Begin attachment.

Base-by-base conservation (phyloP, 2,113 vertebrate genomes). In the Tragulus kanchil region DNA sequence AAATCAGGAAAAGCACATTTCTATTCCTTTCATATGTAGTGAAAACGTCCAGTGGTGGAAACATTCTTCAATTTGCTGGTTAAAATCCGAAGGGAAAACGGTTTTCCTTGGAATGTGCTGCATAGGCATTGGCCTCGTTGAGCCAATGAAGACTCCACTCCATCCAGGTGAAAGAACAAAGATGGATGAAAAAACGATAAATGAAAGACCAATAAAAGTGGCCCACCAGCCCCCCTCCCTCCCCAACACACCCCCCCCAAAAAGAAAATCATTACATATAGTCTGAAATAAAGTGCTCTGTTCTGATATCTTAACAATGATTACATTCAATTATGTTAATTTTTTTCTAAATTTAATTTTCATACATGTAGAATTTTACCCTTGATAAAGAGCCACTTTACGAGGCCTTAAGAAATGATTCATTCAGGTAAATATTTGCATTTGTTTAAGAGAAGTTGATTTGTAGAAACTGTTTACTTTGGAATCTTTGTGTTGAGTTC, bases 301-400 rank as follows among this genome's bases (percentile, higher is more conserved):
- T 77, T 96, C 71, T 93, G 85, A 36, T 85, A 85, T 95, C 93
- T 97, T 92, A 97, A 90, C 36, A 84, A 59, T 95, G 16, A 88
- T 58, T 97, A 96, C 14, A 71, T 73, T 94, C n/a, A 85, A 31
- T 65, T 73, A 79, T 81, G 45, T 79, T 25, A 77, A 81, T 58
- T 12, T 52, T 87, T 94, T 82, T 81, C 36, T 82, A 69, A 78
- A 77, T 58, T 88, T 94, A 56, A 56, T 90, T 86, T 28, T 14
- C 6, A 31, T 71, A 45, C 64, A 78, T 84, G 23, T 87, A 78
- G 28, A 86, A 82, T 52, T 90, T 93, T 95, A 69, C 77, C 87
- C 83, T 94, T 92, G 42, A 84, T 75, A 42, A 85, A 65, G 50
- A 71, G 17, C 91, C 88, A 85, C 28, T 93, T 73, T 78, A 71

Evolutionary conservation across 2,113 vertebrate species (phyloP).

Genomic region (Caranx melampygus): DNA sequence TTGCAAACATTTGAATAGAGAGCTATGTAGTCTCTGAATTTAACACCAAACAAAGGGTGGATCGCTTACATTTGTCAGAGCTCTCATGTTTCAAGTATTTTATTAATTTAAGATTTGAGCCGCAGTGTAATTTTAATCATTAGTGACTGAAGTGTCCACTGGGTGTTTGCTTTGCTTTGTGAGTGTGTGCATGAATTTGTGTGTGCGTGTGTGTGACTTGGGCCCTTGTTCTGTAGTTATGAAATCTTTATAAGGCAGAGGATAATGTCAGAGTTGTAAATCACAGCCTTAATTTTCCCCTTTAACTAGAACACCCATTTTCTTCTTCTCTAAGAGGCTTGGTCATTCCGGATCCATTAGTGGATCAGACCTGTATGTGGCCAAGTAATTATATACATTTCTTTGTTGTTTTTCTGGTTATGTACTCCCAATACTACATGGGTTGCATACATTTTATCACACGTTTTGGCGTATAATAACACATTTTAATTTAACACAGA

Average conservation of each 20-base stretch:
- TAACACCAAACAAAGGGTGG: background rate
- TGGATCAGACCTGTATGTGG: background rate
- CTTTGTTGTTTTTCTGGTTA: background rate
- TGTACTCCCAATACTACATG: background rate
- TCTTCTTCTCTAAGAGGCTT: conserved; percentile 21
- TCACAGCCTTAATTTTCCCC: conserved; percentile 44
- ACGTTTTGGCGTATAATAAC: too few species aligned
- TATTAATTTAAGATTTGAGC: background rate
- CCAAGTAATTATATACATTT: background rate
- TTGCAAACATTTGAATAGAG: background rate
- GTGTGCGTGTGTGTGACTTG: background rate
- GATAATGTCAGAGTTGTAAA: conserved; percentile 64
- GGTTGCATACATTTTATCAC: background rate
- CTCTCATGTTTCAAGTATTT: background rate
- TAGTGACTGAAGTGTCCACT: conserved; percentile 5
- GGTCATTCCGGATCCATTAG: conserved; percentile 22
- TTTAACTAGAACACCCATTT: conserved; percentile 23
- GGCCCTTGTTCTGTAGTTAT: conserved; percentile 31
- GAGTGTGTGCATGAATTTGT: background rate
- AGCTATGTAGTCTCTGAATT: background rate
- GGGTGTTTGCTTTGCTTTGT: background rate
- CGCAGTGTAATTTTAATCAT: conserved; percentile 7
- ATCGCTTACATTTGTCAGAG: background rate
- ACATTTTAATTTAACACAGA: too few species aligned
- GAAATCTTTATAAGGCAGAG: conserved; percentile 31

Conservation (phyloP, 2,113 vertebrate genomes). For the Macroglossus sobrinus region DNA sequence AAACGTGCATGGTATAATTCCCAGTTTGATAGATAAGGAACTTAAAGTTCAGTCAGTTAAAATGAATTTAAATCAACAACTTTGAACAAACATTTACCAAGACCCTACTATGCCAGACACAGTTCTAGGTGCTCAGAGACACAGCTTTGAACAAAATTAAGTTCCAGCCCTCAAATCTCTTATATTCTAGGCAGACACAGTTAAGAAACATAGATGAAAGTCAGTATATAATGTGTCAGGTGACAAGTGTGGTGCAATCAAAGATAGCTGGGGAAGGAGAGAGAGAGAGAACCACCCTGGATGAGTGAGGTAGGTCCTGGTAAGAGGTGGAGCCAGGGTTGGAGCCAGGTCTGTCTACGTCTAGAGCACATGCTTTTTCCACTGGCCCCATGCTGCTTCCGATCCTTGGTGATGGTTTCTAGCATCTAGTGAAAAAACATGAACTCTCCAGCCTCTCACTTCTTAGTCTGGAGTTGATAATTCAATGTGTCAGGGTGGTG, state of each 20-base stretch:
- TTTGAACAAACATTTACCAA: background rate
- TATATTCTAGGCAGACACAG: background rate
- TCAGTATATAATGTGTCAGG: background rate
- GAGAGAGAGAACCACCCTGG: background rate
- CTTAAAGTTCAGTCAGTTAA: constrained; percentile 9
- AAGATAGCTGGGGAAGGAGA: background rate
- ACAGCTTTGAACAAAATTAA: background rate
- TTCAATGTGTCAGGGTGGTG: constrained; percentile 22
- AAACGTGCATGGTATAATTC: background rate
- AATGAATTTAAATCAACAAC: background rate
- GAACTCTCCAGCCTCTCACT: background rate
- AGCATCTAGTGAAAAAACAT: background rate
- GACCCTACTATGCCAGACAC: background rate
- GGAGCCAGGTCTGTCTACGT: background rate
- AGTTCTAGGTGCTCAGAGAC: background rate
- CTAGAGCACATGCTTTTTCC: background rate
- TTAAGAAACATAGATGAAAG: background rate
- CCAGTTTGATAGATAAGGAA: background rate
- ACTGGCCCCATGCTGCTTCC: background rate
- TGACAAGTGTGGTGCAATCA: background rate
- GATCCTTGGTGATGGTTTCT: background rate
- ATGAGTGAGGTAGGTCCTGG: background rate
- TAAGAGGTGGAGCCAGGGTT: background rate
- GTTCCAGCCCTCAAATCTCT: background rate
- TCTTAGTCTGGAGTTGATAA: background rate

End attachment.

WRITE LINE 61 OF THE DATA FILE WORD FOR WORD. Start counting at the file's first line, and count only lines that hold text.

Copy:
- GATCCTTGGTGATGGTTTCT: background rate